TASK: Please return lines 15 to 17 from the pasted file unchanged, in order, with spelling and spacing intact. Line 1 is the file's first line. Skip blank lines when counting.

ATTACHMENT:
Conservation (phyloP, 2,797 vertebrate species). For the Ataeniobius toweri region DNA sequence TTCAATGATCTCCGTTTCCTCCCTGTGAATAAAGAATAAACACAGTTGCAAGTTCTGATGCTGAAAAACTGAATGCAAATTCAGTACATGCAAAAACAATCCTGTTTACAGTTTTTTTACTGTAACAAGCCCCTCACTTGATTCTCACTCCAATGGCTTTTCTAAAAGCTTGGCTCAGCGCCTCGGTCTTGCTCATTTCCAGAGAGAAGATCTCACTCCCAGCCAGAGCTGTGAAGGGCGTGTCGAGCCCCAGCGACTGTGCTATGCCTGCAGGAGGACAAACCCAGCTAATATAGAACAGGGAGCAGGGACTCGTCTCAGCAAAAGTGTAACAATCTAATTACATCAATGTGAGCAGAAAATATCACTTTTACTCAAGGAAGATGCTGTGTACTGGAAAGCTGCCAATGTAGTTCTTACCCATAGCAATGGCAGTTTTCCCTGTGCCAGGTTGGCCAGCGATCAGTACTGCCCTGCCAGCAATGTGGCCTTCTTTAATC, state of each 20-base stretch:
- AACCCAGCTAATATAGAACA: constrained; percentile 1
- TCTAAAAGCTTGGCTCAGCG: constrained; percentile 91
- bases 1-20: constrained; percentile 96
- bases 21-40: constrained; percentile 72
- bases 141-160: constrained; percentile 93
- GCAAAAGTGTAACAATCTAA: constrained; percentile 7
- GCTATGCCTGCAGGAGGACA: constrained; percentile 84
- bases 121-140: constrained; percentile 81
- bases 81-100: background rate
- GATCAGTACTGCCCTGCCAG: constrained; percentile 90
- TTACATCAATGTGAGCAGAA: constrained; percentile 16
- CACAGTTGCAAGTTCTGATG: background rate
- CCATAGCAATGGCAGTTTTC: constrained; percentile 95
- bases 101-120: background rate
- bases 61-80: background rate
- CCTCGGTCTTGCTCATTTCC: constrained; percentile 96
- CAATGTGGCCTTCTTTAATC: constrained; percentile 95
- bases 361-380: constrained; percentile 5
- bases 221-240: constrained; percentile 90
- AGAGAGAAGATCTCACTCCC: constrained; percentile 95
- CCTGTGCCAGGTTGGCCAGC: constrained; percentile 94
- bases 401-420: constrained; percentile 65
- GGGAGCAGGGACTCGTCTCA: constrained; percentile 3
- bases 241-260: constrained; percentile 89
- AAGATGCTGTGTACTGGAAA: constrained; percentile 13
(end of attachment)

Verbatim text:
- bases 101-120: background rate
- bases 61-80: background rate
- CCTCGGTCTTGCTCATTTCC: constrained; percentile 96